The idea is more important than its physical representation 


Some theory on conceptual art, because it’s so interesting: The movement itself started in late 60s, but the influences date back to Duchamp’s Fountain (1917), which had caused controversy back in the days because it challenged two ideas:

a) a work of art must demonstrate artistic skill.
b) a work of art must be created using a traditional medium.

Both of these claims are to this day subject of discussions, dividing the public roughly into two groups. People who obviously lack the capacity of being sufficiently open-minded about the nature and potential of art would therefore often say something like my grandmother could do that about a conceptual artwork.

Something your grandmother might like: William Turner - Snowstorm

Artistic skill paired with traditional medium: William Turner, Snow Storm: Steam-Boat off a Harbour’s Mouth (1842)

This is something I often find idiotic. I just cannot see their grandmother doing that. Not because she’s physically or mentally incapable of bringing a urinal to a museum with the intent to get it featured, but because she won’t do it. She won’t do it because she, like many other people, likely won’t have what it takes to make conceptual art: confidence in an idea, courage to break conventions, ability to think on a pure level, artistic vision, motivation to bring forward public discourse. But I’m sure she can paint nice flowers.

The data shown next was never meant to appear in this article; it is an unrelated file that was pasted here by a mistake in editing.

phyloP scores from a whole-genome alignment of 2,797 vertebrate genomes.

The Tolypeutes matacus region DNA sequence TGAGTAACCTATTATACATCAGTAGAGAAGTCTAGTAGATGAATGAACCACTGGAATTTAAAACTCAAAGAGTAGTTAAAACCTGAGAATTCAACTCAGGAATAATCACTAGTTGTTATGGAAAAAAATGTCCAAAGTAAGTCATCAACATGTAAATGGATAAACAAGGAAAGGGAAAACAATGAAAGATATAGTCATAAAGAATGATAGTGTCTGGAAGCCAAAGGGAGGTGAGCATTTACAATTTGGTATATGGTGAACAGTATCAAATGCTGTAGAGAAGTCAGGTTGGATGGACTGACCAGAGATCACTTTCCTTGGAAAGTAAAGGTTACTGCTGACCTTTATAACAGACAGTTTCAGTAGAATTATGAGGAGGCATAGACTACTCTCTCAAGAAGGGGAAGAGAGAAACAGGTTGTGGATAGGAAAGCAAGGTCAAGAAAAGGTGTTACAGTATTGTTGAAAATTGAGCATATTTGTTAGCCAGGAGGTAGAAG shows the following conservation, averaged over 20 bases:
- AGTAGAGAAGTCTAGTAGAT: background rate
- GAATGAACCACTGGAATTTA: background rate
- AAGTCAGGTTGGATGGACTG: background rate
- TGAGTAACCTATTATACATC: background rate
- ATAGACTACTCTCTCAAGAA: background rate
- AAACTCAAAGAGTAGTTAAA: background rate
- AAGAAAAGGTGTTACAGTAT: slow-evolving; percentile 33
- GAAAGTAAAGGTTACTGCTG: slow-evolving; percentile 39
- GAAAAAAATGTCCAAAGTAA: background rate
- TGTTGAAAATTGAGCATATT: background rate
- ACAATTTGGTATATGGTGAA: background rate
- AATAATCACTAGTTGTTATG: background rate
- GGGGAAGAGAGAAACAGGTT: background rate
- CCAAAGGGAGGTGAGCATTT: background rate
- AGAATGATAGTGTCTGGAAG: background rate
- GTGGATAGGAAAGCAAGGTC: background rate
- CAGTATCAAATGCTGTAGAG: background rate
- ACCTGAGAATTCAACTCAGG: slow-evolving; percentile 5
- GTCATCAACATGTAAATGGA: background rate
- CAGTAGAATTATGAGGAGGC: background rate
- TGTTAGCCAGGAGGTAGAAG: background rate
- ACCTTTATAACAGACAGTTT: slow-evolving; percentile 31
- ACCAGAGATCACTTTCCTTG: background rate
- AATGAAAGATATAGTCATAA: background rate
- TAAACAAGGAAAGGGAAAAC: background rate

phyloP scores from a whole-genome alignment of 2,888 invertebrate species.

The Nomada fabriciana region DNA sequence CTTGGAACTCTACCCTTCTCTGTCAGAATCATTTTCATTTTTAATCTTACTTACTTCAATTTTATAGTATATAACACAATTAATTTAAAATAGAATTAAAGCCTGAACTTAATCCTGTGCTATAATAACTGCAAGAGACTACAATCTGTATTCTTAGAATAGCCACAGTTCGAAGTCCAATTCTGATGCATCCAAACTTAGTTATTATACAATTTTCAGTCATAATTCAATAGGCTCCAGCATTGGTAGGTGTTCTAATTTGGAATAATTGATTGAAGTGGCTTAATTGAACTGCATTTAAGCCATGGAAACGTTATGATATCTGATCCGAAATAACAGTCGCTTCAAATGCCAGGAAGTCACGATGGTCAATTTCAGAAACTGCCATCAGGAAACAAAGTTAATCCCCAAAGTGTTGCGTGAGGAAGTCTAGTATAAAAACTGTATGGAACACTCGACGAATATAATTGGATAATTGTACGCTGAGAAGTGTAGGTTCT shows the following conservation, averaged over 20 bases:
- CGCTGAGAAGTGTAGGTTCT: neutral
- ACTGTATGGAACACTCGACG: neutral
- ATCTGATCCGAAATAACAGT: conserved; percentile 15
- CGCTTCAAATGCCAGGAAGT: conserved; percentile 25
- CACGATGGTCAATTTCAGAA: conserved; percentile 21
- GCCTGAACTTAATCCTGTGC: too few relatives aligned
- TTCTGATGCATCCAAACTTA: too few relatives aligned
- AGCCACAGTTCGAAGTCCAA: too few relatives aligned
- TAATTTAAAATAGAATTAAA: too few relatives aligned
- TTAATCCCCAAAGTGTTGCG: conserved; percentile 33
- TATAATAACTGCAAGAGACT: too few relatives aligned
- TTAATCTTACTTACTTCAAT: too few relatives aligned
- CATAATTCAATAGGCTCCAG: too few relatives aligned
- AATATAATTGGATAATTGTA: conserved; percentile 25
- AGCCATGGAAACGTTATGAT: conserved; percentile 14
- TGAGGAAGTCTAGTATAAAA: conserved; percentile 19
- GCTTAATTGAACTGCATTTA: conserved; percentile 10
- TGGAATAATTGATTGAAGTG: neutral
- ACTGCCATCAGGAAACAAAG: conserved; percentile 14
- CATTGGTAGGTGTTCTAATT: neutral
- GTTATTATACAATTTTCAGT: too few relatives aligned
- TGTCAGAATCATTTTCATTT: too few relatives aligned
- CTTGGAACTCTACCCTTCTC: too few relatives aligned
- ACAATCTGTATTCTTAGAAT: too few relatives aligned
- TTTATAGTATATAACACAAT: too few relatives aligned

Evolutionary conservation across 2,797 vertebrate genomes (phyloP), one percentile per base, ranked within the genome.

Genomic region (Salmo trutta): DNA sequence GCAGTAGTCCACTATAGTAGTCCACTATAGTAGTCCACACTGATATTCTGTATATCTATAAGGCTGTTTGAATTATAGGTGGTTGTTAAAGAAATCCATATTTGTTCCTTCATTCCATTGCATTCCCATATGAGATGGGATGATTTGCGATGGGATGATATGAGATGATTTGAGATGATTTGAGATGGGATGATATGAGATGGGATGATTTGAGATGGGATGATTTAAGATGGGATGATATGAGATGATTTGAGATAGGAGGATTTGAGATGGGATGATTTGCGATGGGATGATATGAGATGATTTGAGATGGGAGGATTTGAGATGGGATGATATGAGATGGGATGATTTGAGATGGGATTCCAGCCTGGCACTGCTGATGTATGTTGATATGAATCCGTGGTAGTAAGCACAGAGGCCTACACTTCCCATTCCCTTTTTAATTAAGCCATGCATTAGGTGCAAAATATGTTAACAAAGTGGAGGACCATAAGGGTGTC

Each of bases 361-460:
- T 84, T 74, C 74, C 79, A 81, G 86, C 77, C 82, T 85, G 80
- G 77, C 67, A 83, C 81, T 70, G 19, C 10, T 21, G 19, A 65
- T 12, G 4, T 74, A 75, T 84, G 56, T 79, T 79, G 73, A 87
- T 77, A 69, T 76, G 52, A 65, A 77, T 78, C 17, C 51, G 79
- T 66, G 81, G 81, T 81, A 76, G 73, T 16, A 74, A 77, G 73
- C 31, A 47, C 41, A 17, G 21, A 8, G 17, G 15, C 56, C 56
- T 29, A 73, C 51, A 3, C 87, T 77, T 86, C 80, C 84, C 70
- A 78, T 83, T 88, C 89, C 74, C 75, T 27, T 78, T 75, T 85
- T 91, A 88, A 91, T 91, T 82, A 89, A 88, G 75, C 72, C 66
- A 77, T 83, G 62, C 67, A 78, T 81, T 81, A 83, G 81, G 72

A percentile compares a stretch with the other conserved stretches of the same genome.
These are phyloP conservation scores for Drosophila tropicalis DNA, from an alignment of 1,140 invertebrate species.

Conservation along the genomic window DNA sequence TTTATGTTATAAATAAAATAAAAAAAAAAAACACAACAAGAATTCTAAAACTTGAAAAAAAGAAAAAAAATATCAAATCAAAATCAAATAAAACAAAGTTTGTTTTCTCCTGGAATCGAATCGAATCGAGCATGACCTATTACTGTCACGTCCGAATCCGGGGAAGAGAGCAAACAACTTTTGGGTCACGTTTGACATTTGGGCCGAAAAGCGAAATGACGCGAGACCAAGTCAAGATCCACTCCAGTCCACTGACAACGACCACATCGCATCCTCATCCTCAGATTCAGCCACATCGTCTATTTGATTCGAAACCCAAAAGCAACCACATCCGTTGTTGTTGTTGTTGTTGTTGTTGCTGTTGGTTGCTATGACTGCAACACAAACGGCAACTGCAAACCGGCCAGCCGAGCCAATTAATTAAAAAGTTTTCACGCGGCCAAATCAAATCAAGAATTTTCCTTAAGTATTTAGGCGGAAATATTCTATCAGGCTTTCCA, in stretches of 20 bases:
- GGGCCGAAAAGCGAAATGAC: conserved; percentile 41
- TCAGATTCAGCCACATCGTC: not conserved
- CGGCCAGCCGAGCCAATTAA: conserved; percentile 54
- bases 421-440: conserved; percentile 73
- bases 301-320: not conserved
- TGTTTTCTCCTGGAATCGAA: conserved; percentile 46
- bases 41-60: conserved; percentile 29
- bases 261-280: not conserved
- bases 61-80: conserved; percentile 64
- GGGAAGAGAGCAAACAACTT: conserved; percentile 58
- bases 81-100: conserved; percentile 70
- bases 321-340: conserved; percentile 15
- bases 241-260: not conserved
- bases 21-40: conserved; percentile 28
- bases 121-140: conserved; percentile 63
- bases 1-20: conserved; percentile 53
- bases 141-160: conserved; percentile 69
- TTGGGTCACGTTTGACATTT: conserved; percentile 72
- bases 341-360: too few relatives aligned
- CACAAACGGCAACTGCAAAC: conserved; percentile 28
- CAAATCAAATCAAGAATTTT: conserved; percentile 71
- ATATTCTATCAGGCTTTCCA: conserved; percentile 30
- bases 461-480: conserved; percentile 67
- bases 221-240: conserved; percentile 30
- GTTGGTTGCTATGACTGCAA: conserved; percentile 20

What I love about conceptual approach is that it’s pushing the boundaries of art further than a traditional approach could do, by asking things like what objects can be art, does it have to be a physical object at all?

It goes even further asking questions like who owns a concept or how do you sell a concept? Maybe if you’re good at selling concepts, you can sell an invisible sheet of paper for $45.000,- to a respectable art collector. 


“When an artist uses a multiple modular method he usually chooses a simple and readily available form. The form itself is of very limited importance; it becomes the grammar for the total work. In fact, it is best that the basic unit be deliberately uninteresting so that it may more easily become an intrinsic part of the entire work.”¹²  Sol LeWitt, Paragraphs on Conceptual Art (1967)


Conceptual artworks will often confuse, but it’s what they’re meant to do. The process of consuming conceptual art is entirely different from, say, going to a Biedermeier-themed exhibition and marveling at nicely painted realistic looking horses. Horses are for the eye, concepts are for the mind.